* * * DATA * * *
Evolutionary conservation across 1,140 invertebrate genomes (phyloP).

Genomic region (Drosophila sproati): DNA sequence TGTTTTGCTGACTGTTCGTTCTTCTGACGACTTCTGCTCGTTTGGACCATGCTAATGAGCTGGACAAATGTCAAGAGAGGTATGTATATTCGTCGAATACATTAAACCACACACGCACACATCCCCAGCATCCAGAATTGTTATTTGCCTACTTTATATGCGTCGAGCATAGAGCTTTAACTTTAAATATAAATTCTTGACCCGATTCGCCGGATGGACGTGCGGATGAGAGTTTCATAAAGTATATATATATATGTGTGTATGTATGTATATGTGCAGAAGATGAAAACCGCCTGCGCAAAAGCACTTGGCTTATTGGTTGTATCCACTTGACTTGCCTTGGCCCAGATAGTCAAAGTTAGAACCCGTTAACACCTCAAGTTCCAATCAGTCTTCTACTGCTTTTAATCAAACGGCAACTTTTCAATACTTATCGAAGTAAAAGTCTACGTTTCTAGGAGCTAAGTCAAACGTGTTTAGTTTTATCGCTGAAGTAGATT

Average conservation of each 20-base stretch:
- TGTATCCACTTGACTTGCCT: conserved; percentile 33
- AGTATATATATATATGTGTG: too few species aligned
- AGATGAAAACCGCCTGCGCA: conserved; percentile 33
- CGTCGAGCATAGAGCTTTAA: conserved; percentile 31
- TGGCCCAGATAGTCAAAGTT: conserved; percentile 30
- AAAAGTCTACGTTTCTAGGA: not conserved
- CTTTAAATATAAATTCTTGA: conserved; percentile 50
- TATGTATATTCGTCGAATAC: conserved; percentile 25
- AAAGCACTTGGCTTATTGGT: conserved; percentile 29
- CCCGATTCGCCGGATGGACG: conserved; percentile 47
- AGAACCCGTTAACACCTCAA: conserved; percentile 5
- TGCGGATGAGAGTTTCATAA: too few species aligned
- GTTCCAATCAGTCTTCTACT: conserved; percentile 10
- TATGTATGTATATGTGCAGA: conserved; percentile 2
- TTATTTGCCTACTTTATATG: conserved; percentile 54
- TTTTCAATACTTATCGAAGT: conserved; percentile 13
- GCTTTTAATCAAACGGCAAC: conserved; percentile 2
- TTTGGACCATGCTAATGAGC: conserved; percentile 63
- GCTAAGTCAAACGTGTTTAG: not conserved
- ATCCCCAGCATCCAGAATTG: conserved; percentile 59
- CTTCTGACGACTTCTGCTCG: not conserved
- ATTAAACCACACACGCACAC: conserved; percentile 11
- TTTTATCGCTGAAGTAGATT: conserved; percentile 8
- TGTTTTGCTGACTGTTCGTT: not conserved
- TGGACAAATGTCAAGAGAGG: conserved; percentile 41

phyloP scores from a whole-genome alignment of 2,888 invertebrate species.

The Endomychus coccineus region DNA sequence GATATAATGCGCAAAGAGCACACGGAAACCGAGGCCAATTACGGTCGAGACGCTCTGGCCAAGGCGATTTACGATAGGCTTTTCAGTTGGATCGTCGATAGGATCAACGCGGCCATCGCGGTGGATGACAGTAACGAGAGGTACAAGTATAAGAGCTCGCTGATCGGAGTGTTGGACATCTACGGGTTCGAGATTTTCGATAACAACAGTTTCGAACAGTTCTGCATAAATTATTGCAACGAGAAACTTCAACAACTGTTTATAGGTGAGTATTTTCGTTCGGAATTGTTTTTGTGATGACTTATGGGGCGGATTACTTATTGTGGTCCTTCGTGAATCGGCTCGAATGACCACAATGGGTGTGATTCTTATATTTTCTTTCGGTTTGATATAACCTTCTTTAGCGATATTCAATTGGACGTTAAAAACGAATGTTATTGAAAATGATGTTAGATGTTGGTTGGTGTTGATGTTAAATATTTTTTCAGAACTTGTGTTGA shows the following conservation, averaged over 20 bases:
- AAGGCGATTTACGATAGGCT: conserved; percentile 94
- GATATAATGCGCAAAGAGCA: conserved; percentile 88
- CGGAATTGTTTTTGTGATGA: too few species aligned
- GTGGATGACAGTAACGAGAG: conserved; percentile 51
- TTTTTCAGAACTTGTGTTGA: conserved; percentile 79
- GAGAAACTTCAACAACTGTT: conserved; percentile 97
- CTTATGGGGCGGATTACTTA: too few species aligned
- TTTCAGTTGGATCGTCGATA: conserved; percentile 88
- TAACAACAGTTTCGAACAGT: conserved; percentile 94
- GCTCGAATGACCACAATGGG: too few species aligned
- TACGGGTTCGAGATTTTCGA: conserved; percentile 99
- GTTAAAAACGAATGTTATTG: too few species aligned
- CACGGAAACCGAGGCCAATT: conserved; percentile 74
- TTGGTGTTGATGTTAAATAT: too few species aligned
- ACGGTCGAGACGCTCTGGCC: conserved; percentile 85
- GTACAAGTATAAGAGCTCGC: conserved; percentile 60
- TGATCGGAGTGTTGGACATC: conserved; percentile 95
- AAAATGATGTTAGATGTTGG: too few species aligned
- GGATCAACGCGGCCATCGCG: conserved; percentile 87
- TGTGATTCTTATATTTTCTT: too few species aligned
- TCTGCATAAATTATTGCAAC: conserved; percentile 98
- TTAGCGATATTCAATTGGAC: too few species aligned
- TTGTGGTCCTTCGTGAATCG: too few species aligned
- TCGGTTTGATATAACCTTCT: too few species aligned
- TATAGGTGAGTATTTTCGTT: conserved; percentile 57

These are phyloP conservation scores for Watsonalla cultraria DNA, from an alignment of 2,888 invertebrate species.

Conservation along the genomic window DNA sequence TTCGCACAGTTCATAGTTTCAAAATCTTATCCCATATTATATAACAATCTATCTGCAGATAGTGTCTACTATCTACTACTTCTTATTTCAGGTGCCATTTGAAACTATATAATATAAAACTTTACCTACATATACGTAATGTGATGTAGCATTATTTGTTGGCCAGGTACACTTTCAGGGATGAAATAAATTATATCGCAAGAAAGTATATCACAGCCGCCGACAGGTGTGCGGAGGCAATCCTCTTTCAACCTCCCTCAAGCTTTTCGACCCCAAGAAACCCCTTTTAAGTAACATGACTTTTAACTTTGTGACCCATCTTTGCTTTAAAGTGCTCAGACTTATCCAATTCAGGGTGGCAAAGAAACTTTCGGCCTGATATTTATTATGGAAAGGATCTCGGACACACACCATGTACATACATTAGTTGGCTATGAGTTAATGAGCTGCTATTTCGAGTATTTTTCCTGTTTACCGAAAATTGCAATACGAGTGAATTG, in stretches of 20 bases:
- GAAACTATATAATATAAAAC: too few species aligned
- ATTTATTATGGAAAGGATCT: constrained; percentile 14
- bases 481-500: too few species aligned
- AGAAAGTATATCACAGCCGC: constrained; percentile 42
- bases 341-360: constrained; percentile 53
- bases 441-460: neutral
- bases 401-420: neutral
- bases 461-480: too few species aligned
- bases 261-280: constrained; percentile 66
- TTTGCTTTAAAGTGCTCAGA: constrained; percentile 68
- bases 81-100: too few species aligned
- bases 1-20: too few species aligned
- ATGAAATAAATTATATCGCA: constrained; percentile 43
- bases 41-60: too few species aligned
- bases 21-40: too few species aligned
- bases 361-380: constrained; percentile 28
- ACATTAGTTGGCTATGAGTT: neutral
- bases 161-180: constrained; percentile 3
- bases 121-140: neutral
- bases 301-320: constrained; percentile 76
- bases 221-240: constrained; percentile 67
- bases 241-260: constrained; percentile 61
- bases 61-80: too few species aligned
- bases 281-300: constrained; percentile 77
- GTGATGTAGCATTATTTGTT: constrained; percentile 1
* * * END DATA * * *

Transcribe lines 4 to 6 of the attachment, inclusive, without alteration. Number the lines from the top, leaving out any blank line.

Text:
- TGTATCCACTTGACTTGCCT: conserved; percentile 33
- AGTATATATATATATGTGTG: too few species aligned
- AGATGAAAACCGCCTGCGCA: conserved; percentile 33